Presentation on theme: "Microsoft Wang Li, Wang Yini, Li YIcheng. This is a presentation about Microsoft Windows7 guidelines Wang Li K8wali00 Li Yicheng K8liyi00 Wang."— Presentation transcript:
This is a presentation about Microsoft Windows7 guidelines Wang Li K8wali00 Li Yicheng K8liyi00 Wang Yini k9wayi00
This style guide gives descriptions about Design Principles, Controls, Commands, Text, Messages, Interaction, Windows, Visuals, Experiences, Windows Environment
Describe what the style guide says about navigation What features are important for navigation? -Recognizable, Obvious, Relevant, Nail the basics Design experinces, not features Be great at something Don’t be all thing to all people Make the hard decisions Make the experience like a friendly conversation Do the right thing by default Make it just work Ask questions carefully Make it a pleasure to use Make it responsive Keep it simple Avoid bad experiences Design for common problems Don't be annoying Reduce effort, knowledge, and thought Follow the guidelines Test your UI
The following fonts and colors are defaults for Windows Vista and Windows 7
Choose fonts and optimize window layouts based on the UI technology and the target version of Windows:
Color is typically used in UI to communicate: Meaning. The meaning of a message can be summarized through color. For example, color is often used to communicate status— where red is a problem or error, yellow is caution or warning, and green is good. State. An object's state can be indicated through color. For example, Windows® uses color to indicate selection and hover states. Links within Web pages use blue for unvisited and purple for visited. Differentiation. People assume that there is a relationship between items of the same color, so color coding is an effective way to differentiate between objects. For example, in a control panel item, task panes use a green background to visually separate them from the main content. Also, Microsoft® Outlook® allows users to assign different colored flags to messages. Emphasis. Color can be used to draw users' attention. For example, Windows uses blue main instructions to help them stand out from the other text.
Application icons and Control Panel items: The full set includes 16x16, 32x32, 48x48, and 256x256 (code scales between 32 and 256). The.ico file format is required. For Classic Mode, the full set is 16x16, 24x24, 32x32, 48x48 and 64x64. List item icon options: Use live thumbnails or file icons of the file type (for example,.doc); full set. Toolbar icons: 16x16, 24x24, 32x32. Note that toolbar icons are always flat, not 3D, even at the 32x32 size. Dialog and wizard icons: 32x32 and 48x48. Overlays: Core shell code (for example, a shortcut) 10x10 (for 16x16), 16x16 (for 32x32), 24x24 (for 48x48), 128x128 (for 256x256). Note that some of these are slightly smaller but are close to this size, depending on shape and optical balance. Quick Launch area: Icons will scale down from 48x48 in Alt+Tab dynamic overlays, but for a more crisp version, add a 40x40 to.ico file. Balloon icons: 32x32 and 40x40. Additional sizes: These are useful to have on hand as resources to make other files (for example, annotations, toolbar strips, overlays, high dpi, and special cases): 128x128, 96x96, 64x64, 40x40, 24x24, 22x22, 14x14, 10x10, and 8x8. You can use.ico,.png,.bmp, or other file formats, depending on code in that area.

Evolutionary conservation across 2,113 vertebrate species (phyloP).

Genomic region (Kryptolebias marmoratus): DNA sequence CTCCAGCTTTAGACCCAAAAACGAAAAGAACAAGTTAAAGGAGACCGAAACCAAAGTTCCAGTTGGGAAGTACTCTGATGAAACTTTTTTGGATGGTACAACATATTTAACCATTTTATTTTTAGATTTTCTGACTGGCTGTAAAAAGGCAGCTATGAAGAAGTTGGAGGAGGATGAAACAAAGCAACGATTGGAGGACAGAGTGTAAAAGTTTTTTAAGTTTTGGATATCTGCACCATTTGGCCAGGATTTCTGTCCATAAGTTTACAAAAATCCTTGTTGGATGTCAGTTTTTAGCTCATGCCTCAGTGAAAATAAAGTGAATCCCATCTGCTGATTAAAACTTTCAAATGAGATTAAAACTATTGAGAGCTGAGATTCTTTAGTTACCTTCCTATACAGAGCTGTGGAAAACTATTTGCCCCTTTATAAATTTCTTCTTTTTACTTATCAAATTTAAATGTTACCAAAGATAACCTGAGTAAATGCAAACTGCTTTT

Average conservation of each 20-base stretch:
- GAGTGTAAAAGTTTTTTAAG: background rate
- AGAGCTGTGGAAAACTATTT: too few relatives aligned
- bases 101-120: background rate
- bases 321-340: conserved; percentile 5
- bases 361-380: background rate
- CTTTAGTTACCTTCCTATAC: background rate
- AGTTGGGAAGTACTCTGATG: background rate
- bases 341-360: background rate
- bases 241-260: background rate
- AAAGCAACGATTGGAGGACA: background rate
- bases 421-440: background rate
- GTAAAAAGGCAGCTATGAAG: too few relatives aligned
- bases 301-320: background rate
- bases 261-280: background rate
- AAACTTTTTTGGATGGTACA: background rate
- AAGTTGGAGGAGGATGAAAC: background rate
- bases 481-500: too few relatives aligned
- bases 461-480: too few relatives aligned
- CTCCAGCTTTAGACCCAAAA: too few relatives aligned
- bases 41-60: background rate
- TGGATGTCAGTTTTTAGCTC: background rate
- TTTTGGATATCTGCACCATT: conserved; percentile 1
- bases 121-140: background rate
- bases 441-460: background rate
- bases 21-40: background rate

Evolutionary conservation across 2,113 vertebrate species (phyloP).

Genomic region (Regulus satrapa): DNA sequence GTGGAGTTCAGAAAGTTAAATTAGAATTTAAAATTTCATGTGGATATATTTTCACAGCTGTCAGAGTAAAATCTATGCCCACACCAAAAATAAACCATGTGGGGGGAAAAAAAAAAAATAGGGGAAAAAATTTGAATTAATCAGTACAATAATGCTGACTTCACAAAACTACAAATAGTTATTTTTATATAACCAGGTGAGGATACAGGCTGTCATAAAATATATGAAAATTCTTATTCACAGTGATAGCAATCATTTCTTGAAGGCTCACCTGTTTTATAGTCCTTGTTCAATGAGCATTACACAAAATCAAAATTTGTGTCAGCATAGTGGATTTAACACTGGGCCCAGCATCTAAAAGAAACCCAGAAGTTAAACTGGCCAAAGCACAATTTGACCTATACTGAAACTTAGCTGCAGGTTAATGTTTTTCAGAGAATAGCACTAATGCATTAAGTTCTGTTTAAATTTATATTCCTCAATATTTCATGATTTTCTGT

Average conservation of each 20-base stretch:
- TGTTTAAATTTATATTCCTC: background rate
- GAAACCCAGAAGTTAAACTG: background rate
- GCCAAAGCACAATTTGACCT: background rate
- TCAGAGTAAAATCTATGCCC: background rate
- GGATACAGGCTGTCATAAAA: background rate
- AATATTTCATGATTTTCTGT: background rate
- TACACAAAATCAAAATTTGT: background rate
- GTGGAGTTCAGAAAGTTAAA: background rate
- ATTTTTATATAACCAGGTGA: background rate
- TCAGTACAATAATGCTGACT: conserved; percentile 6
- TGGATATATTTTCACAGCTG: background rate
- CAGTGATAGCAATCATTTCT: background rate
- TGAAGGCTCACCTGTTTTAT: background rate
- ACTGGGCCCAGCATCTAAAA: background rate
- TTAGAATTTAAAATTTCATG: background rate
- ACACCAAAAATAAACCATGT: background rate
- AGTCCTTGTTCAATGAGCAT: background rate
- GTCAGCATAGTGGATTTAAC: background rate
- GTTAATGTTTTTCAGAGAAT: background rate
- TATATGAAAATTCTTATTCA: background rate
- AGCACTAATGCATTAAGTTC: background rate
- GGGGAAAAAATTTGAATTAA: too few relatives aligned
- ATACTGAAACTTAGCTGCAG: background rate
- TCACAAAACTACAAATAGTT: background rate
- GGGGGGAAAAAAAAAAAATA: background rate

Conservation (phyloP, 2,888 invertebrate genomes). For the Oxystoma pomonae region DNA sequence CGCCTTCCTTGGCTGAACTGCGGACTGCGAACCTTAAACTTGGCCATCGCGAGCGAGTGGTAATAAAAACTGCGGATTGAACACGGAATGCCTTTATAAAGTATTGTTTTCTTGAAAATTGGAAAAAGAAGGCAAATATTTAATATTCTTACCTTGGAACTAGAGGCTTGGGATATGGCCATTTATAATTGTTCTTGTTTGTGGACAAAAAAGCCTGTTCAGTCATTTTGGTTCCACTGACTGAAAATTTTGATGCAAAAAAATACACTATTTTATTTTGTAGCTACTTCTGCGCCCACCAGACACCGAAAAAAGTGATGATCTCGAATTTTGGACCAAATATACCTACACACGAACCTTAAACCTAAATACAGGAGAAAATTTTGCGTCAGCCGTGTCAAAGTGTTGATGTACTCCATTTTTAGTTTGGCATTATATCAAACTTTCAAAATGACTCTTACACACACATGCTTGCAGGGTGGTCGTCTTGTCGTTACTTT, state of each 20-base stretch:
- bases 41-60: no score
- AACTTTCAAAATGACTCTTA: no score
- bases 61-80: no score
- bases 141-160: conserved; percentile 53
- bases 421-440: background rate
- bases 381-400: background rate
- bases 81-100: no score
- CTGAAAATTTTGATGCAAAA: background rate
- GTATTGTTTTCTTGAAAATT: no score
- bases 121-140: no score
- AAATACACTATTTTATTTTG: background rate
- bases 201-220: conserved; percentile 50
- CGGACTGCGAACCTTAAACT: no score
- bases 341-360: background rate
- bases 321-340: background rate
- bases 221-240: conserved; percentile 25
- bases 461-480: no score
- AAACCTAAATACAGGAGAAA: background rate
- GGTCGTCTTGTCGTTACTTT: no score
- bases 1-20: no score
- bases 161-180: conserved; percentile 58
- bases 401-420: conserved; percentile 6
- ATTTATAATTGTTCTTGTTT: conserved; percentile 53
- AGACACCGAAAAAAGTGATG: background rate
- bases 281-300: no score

Menu bars. A menu bar is best used to catalog all the available top-level commands within a program. New users of your program are likely to review all the commands in the menu bar to answer questions like: What can the program do? What commands does the program have? What are the shortcut keys for the common commands? Effective menu bars are comprehensive, well organized, and self-explanatory. Efficiency is desirable, but not crucial (and often not possible). Consider menu bars to be primarily a learning and discovery tool, especially for new users. Toolbars. A toolbar is best used for quick, convenient access to frequently used, immediate commands. They don't have to be comprehensive or even self-explanatory—just direct and efficient. Command buttons. Command buttons are a simple, visible, direct way to expose a small number of primary commands. However, they don't scale well, so you should use menus in primary windows for more than a few commands. Context menus. Context menus are simple, direct, and contextual. They are also efficient because they display only the commands and options that apply to the current context. Because they are displayed at the pointer's current location, they eliminate the need to move the mouse to display a menu. However, they normally have no visible presence on the screen. Consider context menus appropriate only for redundant contextual commands and options targeted at advanced users.
A Help system is composed of various types of content designed to assist users when they are unable to complete a task, want to understand a concept in more detail, or need more technical details than are available in the UI.